Welcome to It’s a Date, a series of date idea guides to help you navigate your love life in the Bay through thoughtfully planned and curated itineraries, field tested by our staff. Next up, escape to San Francisco's Treasure Island with your plus-one.
Built for the 1939 Golden Gate International Exposition, man-made Treasure Island served as a naval station during World War II and a terminal for Pan American Airways (better known as Pan Am). Now, the artificial island between San Francisco and the East Bay is set to be transformed by $6 billion worth of redevelopment.
Just a short ferry ride away, the island has much to offer—including an affordable booze crawl, good food, bocce ball and fantastic views of San Francisco. This excursion has three stops and is walkable despite active construction—the sidewalk literally ends in some spots—and you’ll likely have to share the place with some seagulls. We recommend wearing sturdy shoes.
But if you and your date are down for an island day full of adventure, this itinerary has boatloads of it.
Great For: Second or third dates, day trippers, history nerds, foodies or architecture geeks
Vibe: Boozy, adventurous
Time: 4-6 hours
While you could take the number 25 Muni bus or drive across the Bay Bridge, we recommend taking the Treasure Island Ferry, which started shuttling between the Ferry Building and the man-made isle last year, especially since this excursion is planned for imbibing.
Tickets are $10 round trip, and unlike other ferries on the bay, you can’t use your Clipper card to hop aboard. Instead, buy your tickets ahead of time at the Treasure Island Ferry’s website or download the app. Vessels depart from Gate B at the Ferry Building about every 20 minutes, though we recommend getting there early so you don’t miss the boat! Visit tisf.com for the full ferry schedule.
The ferry will get you to Treasure Island in less than 10 minutes. On the short but scenic route, you can take in stunning views of the Bay Bridge, San Francisco’s skyline and the faint tip of a new spire on Yerba Buena Island called “Point of Infinity” by Japanese artist Hiroshi Sugimoto. Go to the top deck for the best views.
Tucked in the interior of Treasure Island is one of only two LGBTQ+-owned and operated distilleries in the United States. Taking a grain-to-glass approach, Treecraft Distillery sources all the ingredients for its gins, vodkas, rums and whiskeys from within 100 miles of its Treasure Island facility.
On weekends, Treecraft turns its patio into an outdoor tasting room where you can sample six of its tipples for a mere $15. If co-owner Gordon Rempel is on hand, he’ll walk you through the samples served in small scientific-looking beakers. Sample liquors laced with notes of lavender, Earl Grey tea or Dandelion Chocolate cacao.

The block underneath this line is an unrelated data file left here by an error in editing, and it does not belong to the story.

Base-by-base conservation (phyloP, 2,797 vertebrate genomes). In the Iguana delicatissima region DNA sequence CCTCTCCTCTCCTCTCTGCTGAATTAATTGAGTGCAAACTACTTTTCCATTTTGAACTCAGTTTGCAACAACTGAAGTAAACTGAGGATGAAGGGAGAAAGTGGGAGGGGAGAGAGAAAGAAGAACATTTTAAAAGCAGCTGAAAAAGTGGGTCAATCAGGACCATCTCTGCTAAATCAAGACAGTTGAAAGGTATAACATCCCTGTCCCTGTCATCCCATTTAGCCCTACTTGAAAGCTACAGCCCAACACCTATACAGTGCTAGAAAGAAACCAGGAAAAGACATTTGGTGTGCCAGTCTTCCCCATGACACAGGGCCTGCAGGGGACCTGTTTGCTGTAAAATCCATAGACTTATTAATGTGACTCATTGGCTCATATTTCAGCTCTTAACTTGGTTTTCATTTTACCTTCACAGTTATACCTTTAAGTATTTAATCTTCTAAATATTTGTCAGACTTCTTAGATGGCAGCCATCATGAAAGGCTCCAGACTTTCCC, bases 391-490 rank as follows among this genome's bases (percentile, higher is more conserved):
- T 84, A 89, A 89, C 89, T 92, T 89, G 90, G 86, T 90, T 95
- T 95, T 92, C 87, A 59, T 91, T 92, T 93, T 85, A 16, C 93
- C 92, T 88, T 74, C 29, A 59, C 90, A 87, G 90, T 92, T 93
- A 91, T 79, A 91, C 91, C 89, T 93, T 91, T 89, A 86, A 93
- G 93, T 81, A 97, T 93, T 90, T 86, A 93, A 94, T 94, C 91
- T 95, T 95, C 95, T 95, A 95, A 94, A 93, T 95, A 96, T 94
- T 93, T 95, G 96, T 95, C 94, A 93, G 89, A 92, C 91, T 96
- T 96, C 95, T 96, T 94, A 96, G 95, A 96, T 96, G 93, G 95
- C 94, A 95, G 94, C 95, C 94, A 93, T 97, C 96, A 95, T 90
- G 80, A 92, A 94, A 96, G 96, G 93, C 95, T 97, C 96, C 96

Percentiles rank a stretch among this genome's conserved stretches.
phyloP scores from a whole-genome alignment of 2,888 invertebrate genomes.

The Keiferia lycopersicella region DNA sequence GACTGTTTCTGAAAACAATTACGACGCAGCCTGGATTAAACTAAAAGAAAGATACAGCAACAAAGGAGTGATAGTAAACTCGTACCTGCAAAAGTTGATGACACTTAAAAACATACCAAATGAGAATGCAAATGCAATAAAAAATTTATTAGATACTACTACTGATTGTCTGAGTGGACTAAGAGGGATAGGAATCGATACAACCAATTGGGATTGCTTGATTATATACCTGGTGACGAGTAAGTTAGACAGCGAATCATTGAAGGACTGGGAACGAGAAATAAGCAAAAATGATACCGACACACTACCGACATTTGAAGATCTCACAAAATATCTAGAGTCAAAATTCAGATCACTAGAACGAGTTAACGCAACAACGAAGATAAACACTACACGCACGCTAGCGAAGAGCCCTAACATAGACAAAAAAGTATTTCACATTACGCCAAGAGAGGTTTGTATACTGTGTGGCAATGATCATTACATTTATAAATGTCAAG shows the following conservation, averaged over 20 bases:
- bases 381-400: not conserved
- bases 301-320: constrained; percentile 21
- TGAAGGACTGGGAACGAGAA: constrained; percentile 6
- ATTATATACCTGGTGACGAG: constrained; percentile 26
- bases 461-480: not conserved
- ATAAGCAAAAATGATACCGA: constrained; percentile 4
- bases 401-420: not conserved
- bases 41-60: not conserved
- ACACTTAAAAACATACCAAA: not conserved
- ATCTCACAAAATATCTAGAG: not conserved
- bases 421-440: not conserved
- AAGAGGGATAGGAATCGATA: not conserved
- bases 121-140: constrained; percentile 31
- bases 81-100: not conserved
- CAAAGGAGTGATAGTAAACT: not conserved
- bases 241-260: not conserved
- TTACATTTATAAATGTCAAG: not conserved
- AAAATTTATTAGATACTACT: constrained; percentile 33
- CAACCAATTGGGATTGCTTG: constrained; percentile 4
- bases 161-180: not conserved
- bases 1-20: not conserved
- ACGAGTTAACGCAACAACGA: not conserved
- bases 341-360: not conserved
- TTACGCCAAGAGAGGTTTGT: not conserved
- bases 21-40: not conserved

Treecraft also serves what may be some of the cheapest cocktails in a city where mixed drinks can easily run you $20 or more. Here, $10 buys you a French 75, a Moscow Mule or a Red Snapper, Treecraft’s take on a Bloody Mary. If the weather is warm, try the Trees Knees, which features the distillery’s lavender hibiscus gin with lemon juice and honey. Last call for a tasting is at 4:15 p.m.
Once appropriately liquored up, head to Mersea for lunch. The indoor-outdoor, counter-service restaurant housed in two shipping containers has arguably some of the best views of San Francisco anywhere.
There can be a wait for a table at this popular local joint, so be ready to linger—or just flip the itinerary and start your day off with brunch when Mersea opens at 11 a.m., followed by drinks at the distillery. Mersea is open till 2 p.m. on Saturdays, 4 p.m. on Sundays and 6 p.m. on weekdays. Check the restaurant’s Yelp page for updates.
While you’re waiting on the mahi mahi ceviche or tender swordfish on toast—the menu is a rotating mix of seafood-focused specials—challenge your date to a round of bocce ball or make use of the putting green.
Or just take in the very San Francisco scene of your fellow diners and their dogs at this canine-friendly restaurant, which also offers a “Furry Friends Menu” with a “Howling Veggie Bowl” of scrambled eggs, spinach and roasted vegetables and a “Meaty Boy” meal of crispy bacon, beef and chicken.
You may catch a calypso band or someone else’s nuptials. (The venue next door hosts weddings—no pressure!) Other points of interest include the public art piece “Signal” made of three 12-ton girders from the former eastern span of the Bay Bridge.
By now, you have boated, lunched and imbibed together. Seal the bond with a toast at Woods Island Club, the Treasure Island taproom for experimental Bay Area-born brewer Woods Beer & Wine Co., which also brews its beers on the island and has five neighborhood-tailored taprooms on the mainland.
Situated in the historic Administration Building a few hundred feet away from the ferry dock, the taproom is a throwback to Treasure Island’s naval and Pan Am days, reflecting the building’s art moderne-style architecture. The semicircular 1930s-era hall played a Berlin airport draped in Nazi flags in Indiana Jones and the Last Crusade, and also functioned as a terminal for Pan Am’s China Clipper, one of the airline’s signature long-distance flying boats.
Woods Island is the perfect spot to cap off your date as you wait for the ferry to take you back to the city. We recommend ordering a glass of Woods’ Treasure Island Pale Ale.
If you have time, stop in at the Treasure Island Museum in the Administration Building for an extra dose of history. If you’re lucky, the security guard may give you a free postcard, which you can take home as a souvenir!
The taproom is open till 5 p.m. on weekdays, 7 p.m. on weekends, and the last ferry leaves for the city at 8 p.m. on weekdays and 8:30 p.m. on weekends.
Christina Campodonico can be reached at email@example.com